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Landfills are strong GHG emitters – that is what the science says

I wish landfills were net carbon sinks that we could rely on to store organics. Landfills are significant GHG emitters. They sequester some carbon but not enough.

By: Mike Ritchie, MRA Consulting Group

In “Net zero targets and landfill methane emissions, IW 21 June 2022”, Sam Bateman argues that landfills are net carbon sinks and better than Energy from Waste (EfW) from a Greenhouse Gas (GHG) perspective.

dumpsite under clear sky
Photo by Emmet on

I wish landfills were net carbon sinks that we could rely on to store organics. It would solve many challenges, but it is just not true. The word Net gives the impression that they sequester more than they release. The problem is landfills are significant GHG emitters. They sequester some carbon but not enough.

Don’t take my word for it, take the science from the Australian Clean Energy Regulator (CER), the National Greenhouse and Emissions Reporting Methodologies (NGERs), the Australian Department of Environment, the US EPA and NASA. They all say ‘keep organics out of landfill’ because the emissions outweigh any sequestration (carbon sink).

I go through Sam’s arguments below but, before I do, let me say that Sam has been a massive champion of “best practice” landfills. He, like me, has a world of criticism for poorly run, poorly financed landfills/tips. They are contaminated sites that generate methane and should be regulated accordingly.

Sam champions closing old tips and consolidating disposal into well-run bioreactor landfills with gas capture. We agree.

If that was the only choice we had, then better a well-run landfill with gas capture and electricity generation, than a local tip. But that is not our only choice. Recycling and resource recovery trump landfills every day. EfW is higher up the waste hierarchy than landfill.

We need to be led by the science. In the emissions and climate change space, we have for too long been led by politics and tactics. We don’t have time for that. We never did.

The IPCC says we have less than a decade to get emissions growth stabilised, with a target of zero emissions by 2050 or earlier just to stay below 1.5 degrees C. Current international commitments put us on track for a 2.4 degree warming. That will not be a benign planet to live on.

So, we need to close almost all local tips and consolidate them into well-run bioreactors with gas capture AND also reduce the total amount of waste being landfilled through better resource recovery and EfW. It is this last bit to which Sam takes most umbrage.

Let’s go through the science of his claims:

Landfill remains the only waste disposal option that actually stores carbon

Demonstrably incorrect.

Firstly, soil sequestration from the use of compost and biochar are much better storage options for carbon. They are also much bigger. The CER specifically recognises the utility of soil sequestration of compost with a carbon credit methodology and ACCU’s (Australian Carbon Credit Units). (It further credits the DIVERSION of organics from landfill. In other words, it recognises the harm of putting organics in landfill.)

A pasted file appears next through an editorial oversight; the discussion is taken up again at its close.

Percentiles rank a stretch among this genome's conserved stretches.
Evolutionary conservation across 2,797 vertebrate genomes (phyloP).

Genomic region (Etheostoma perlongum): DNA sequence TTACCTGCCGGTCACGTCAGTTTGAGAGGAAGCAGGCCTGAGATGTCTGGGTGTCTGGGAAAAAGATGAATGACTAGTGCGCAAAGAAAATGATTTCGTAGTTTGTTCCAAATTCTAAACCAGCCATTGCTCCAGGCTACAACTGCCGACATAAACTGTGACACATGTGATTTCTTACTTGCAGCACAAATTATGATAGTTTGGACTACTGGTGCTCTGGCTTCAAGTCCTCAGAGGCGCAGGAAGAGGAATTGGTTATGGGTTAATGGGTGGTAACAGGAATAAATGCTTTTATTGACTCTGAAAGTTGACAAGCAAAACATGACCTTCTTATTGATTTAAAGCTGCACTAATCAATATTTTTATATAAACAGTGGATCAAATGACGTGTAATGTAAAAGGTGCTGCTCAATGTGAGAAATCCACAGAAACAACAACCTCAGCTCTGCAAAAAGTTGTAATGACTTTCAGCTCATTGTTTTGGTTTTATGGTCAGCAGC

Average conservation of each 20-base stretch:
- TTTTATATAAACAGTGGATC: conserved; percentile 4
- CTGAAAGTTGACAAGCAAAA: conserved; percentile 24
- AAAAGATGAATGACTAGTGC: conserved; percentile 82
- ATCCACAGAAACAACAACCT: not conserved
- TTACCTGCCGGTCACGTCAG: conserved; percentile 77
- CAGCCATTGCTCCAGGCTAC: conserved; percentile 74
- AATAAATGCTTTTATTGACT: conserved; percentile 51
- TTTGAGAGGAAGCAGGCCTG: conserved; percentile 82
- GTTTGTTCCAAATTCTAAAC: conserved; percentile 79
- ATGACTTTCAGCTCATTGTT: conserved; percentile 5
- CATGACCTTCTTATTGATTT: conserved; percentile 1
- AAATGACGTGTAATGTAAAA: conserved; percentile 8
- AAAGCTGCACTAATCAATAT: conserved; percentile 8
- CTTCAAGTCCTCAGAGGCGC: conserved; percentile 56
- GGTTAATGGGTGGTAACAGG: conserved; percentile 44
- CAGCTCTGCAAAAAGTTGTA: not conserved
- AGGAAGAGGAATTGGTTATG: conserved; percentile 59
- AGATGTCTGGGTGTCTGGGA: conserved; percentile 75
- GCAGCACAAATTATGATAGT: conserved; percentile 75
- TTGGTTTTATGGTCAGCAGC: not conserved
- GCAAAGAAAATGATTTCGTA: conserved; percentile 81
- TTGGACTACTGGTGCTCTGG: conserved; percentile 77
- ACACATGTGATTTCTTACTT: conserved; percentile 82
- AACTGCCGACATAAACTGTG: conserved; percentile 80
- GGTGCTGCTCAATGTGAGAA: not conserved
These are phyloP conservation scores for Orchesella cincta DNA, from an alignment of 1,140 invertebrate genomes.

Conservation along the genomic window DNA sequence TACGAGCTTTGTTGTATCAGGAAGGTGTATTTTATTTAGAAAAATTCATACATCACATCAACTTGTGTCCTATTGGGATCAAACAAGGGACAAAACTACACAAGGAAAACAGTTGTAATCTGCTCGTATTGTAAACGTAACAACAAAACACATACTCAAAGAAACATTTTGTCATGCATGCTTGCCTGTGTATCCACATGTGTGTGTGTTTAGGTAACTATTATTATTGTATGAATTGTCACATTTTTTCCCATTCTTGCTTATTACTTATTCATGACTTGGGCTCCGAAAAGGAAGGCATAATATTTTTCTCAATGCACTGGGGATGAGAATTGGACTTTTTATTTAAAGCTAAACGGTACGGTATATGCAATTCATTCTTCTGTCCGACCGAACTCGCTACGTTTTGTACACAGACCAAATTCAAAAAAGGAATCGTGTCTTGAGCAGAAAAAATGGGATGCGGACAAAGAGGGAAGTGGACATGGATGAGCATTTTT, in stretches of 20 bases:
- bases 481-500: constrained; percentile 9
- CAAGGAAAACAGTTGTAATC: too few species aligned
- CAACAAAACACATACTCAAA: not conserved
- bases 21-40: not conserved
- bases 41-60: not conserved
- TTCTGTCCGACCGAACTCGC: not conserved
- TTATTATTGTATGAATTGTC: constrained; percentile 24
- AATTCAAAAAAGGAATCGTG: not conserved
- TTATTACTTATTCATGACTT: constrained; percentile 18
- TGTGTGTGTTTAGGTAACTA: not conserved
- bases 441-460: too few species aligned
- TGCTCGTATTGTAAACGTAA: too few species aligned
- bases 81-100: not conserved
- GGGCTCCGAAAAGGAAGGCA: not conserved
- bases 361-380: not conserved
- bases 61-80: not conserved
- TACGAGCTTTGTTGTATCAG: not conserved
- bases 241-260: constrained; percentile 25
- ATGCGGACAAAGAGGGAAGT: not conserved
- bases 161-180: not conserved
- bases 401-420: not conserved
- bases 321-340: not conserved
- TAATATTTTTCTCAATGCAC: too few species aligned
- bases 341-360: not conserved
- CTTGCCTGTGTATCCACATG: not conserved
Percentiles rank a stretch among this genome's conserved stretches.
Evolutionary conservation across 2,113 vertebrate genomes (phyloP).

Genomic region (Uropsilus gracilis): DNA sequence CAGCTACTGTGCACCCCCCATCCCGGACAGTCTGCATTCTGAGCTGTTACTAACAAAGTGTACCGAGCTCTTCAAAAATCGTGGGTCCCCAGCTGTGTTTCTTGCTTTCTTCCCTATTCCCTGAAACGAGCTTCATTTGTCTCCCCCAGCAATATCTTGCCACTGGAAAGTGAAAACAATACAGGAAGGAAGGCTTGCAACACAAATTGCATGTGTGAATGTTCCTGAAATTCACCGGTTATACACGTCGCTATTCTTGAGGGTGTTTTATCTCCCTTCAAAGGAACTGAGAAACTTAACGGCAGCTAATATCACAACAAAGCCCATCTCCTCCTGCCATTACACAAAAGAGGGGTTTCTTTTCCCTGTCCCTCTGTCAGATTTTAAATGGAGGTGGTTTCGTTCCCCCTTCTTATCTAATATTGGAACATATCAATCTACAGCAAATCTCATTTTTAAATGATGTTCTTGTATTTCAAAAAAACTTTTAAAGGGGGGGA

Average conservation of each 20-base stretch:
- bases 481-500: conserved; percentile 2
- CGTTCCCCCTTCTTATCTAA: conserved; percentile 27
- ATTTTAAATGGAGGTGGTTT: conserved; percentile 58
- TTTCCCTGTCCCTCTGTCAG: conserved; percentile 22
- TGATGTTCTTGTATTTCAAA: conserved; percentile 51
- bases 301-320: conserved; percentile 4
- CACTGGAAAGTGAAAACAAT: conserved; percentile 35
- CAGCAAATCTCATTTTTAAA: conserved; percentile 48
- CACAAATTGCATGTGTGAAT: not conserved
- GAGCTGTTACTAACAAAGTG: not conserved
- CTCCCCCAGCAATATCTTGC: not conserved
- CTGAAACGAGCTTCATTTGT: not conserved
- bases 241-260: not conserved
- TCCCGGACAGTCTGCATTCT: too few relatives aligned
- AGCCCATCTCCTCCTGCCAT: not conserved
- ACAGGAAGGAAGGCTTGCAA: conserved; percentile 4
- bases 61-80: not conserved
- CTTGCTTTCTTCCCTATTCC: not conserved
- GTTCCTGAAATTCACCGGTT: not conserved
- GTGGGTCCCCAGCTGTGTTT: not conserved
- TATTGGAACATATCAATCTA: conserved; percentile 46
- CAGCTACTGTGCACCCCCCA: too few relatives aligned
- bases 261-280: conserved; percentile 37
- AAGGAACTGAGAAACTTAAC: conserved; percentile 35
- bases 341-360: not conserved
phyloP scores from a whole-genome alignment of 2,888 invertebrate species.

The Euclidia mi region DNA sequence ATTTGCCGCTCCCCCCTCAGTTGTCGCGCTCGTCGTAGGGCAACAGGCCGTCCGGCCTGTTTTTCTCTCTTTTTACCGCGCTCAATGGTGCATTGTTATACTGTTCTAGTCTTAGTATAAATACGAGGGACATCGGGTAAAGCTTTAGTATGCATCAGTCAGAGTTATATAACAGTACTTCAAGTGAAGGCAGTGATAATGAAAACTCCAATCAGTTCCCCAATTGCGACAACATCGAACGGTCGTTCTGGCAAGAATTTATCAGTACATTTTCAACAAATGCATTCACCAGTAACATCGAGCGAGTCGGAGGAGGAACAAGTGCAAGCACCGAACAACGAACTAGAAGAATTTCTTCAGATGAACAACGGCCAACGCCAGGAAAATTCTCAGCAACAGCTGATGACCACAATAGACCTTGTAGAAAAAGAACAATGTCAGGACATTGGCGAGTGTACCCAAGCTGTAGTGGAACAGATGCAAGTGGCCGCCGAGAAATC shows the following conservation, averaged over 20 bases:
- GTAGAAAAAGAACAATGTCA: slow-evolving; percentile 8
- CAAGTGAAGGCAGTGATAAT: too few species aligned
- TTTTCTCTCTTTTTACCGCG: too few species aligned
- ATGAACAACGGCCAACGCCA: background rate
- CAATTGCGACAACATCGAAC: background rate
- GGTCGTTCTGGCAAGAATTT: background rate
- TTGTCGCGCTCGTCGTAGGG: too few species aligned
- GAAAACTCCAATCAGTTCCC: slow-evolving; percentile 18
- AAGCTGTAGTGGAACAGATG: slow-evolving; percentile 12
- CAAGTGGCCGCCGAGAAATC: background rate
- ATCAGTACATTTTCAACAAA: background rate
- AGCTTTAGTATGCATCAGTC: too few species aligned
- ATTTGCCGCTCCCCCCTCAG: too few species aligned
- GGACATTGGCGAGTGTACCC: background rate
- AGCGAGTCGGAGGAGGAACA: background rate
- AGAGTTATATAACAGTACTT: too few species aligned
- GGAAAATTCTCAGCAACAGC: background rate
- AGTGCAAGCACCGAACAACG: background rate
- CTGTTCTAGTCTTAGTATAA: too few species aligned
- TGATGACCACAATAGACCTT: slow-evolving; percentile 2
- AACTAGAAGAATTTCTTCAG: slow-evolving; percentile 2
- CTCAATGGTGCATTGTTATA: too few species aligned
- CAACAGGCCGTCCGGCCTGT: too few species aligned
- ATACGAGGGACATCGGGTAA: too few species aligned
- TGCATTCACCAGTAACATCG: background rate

Secondly, the science of storing carbon (sequestration) of carbon in landfill is very weak. Sam suggests the opposite by quoting his personal experience with one landfill at Wollert in Melbourne. Sorry Sam. “One swallow does not a summer make”, to quote Shakespeare.

There are no CER approved Methodologies for sequestering carbon in landfill, nor agreed methods of accounting for it. In his defence, there is no doubt that some carbon is stored in landfill but how much, or over what period of time, is unknown. For carbon storage to be real, it needs to be stored for thousands of years. There is absolutely no evidence of this.

Thirdly, much of the organics eventually decomposes into methane and much of that is fugitively emitted. That makes landfills net GHG emitters. Not valuable carbon sinks. (Below).

The overall methane emissions of a landfill have been managed to such a low level that the carbon storage inherent in burying organic waste in an anaerobic environment leads to a net carbon sink.

Not true. Landfills represent 3% or 11 million tonnes annually of Australia’s direct GHG emissions. That is equivalent to almost 2.5 million cars on the road. There is just no science to show that the limited sequestration in the landfill outweighs fugitive emissions of methane. Put another way if we increased the organics we send to landfill, GHG emissions would increase. Not decrease.

The maths tells us the same thing. Here is an example for those readers mathematically inclined (if not skip ahead):